It´s sunday, so time to rest:
    [​IMG]
    As always, thanks for bearing with me.

    If you have any questions, shoot!
     
    Swampdog, stillman, mjh and 18 others like this.
  2. JasonJ

    JasonJ Guide

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    Nice first look, this is a very well thought out tool!
     
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  3. LazyPK

    LazyPK Supporter Supporter

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    Nice write up! :dblthumb:
     
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  4. PiterM

    PiterM Tracker

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    Nice writeup! Skipper us really very valuable knife in Victorinox line, and REALLY underestated one. I’ve been using mine for years, and recently I got Skipper Pro in my hands. Well, it's totally (and I mean TOTALLY) different knife made for different purpose than regular Skipper. So...

    What about a quick comparison of regular Skipper vs Skipper Pro from my humble perspective as a certified sea sailor, lake sailor with family and even sailing instructor for a couple of seasons back in the days.


    [​IMG]

    Regular Skipper: I'd say that for lake sailing or for a small family-sized sea sailboat for crusing along the coast (so say up to 40 ft) the standard Skipper makes more sense! You have pliers (great for small safety pins and smallest shackles), there is a shackle key suitable for 95% of shackles used on such yachts, and the flat marlin spike is actually great for ropes up to 8-9mm in diameter and usable for up to 12mm diameter. Also the tip-loop on a spike is nice feature if you want to finish a thick line with a nice braid made with thin houseline. One handed blade is not really necessary when sailing on a lake for pleasure, there is rarely a heavy storm which you need to go through with nearest marina days away. On most lakes (except biggest lakes in Canada I guess) you can get safely to either marina or just wild bank within 2-3 hours max, usually well below 1 hour. Same for crusing on a sea along the coast. So with a weather alarm in your phone or barometer - it's easy to escape from a storm. If you get caught - it's usually your fault of not paying attention to instruments and (AND, not OR) clouds and weather around. If you're 2-3 days from a solid ground... well, things are different.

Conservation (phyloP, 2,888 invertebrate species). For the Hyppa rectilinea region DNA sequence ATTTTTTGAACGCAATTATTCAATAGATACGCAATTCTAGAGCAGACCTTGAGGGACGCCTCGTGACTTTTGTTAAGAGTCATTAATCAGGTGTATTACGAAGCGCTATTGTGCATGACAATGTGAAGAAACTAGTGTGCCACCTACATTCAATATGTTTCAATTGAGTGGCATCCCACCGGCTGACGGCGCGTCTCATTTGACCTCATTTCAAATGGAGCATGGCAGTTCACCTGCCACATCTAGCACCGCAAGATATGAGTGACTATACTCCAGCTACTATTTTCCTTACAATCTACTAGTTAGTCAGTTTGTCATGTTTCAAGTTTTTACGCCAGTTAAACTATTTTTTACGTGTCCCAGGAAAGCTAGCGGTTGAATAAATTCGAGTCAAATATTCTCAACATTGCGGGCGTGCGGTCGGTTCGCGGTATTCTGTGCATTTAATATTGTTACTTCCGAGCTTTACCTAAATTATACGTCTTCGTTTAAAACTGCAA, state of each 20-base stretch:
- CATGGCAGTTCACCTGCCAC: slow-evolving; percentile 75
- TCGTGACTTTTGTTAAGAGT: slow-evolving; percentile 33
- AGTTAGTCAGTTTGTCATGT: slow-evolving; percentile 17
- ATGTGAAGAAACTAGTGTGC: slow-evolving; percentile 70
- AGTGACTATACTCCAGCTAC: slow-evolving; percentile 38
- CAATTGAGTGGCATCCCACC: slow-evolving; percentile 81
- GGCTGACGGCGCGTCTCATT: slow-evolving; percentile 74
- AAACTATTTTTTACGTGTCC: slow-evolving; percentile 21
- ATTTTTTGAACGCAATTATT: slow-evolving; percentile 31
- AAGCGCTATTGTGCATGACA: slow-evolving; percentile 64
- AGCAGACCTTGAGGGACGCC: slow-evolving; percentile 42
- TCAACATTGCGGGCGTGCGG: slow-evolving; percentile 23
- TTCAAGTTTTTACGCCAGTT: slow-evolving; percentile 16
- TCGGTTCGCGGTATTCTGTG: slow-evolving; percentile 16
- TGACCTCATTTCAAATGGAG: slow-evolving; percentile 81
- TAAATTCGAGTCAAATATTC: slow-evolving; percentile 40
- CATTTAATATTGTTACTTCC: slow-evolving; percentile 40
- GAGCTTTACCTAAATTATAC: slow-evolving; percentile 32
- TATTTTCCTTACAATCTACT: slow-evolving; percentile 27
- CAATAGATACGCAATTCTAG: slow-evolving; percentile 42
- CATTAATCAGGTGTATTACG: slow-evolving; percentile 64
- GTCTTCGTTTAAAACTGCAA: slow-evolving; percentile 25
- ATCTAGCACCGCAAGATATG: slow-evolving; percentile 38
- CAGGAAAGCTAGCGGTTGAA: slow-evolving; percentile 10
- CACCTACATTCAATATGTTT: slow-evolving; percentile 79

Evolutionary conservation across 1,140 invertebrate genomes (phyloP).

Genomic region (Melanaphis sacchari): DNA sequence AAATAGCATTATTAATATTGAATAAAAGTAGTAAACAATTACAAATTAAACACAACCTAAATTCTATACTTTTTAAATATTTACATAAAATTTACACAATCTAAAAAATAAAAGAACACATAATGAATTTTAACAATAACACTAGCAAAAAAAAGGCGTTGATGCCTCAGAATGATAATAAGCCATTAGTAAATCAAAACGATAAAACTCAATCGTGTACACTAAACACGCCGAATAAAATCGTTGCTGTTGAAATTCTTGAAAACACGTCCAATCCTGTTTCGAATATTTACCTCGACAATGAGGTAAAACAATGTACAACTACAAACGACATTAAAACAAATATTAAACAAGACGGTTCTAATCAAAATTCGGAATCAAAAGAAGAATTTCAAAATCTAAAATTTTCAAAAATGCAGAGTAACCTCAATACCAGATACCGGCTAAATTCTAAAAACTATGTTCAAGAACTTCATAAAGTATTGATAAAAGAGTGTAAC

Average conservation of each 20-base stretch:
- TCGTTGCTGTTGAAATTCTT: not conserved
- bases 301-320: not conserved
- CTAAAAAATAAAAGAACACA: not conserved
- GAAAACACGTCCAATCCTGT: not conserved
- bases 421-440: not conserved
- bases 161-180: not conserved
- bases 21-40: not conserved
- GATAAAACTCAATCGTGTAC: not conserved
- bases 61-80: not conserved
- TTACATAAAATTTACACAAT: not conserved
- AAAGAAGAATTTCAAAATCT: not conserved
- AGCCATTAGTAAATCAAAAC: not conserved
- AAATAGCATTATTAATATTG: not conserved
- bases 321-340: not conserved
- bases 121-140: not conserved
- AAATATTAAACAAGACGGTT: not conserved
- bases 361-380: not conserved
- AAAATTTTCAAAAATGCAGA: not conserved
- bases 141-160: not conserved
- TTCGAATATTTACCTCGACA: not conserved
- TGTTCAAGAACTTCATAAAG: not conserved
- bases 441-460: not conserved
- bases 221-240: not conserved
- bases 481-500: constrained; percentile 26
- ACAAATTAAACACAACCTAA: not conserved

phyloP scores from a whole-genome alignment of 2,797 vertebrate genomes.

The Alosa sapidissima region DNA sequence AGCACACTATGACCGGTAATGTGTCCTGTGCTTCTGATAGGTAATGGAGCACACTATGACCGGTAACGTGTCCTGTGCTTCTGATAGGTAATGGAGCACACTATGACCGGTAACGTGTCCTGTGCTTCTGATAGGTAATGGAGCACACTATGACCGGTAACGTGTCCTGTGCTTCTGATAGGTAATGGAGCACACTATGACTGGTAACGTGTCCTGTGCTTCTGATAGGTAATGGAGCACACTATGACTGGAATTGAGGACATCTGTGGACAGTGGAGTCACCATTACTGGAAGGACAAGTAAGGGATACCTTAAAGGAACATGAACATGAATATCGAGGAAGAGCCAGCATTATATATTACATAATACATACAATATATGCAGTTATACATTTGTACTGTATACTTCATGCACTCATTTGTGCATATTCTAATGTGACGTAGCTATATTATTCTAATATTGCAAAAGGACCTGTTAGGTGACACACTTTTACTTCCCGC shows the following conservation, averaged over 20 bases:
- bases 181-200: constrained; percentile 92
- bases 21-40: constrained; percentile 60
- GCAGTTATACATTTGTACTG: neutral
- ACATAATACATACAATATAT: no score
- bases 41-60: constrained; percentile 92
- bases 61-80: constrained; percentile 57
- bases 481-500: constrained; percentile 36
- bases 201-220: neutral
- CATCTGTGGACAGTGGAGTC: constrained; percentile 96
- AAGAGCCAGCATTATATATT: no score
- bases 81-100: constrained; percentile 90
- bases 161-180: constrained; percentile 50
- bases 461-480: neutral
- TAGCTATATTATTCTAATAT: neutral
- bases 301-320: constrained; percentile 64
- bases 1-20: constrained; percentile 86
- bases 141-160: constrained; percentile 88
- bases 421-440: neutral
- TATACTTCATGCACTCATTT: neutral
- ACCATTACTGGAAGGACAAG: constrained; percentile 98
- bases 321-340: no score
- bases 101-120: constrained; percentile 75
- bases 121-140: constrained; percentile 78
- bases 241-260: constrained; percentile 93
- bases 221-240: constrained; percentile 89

[​IMG]

    Skipper Pro: imagine a 50ft crusing yacht, or a 80ft long 2-mast sailing ship. Or something even bigger. Well, there is not much use for small pliers as safety pins are usually massive. On a 100ft boat that 'regular' shackle key is useless on most shackles except the one on a ship's bell, as most have bolts 10mm or more in diameter, so the flat part is not gonna fit your tiny shackle key anyway. You need a proper adjustable wrench or full-size pliers. And finally ropes... they start at 10mm and can go up to 1" in diameter easily, so you need a SERIOUS MASSIVE marline spike, locking one. Just like on the Pro.

    [​IMG]

    And finally one hand opening... YES, on a sea it's quite common that you NEED to operate with one hand in heavy weather (the other is JUST for your safety, even if you're roped to the deck, which is in such a case mandatory). And it can last for days. Been there done that. My longest stay on deck in storm was about 30 hrs on a 60ft yawl. So it happens.

    On both knives I really like cap lifter (especially useful when spending free time in marina, lol!), flat screwdriver (bigger and locking on Pro) and small screwdriver on can opener, which works great for philips screws. I ABSOLUTELY love the in-line Philips on regular Skipper... why oh why they didn't put one on the Pro? There is enough space opposite/below the massive marlin spike (IMO).

    [​IMG]

    Cork-screw... useless (as a concept) except that it holds mini-screwdriver, which can be handy if you wear glasses (like me) and nearest eyeglass repair shop is separated from you with miles of water. Sometimes 1000 miles, haha! Anyway, it could be handy, but I can easily do without. Awl - great, useful. They skipped the thread slot on Pro but I guess it's stronger that way and PRO is made to be stronger as you have little chance to ship it for repair. Tweezers, toothpick... I don't care for that, always carry my Classic SD in a dopp kit.

    To sum up - both are great tools for what they were designed. If you're lake sailor or crusing with family in Greece from island to island - get regular and enjoy all the tools and lower weight & slimmer profile. If you sail on a bigger sailboat of if you work on a ship (sail or machine) the Skipper Pro is obviously a more appropriate choice and will be much more useful on deck. And last but not least... if you enjoy sailing and collecting knifes at the same time - get both of course! Just like me :D

    But... there is only one Pro!

    [​IMG]
     
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  5. Skruffy

    Skruffy Supporter Supporter Bushcraft Friend

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    Great first look & comparison! Thanks for the time and effort to pass along this info. :dblthumb:
     
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  6. Marc-Alexander Nagel

    Marc-Alexander Nagel Tracker

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    Thanks @PiterM for joining in!
    Great insights as well!

    Thumbs up!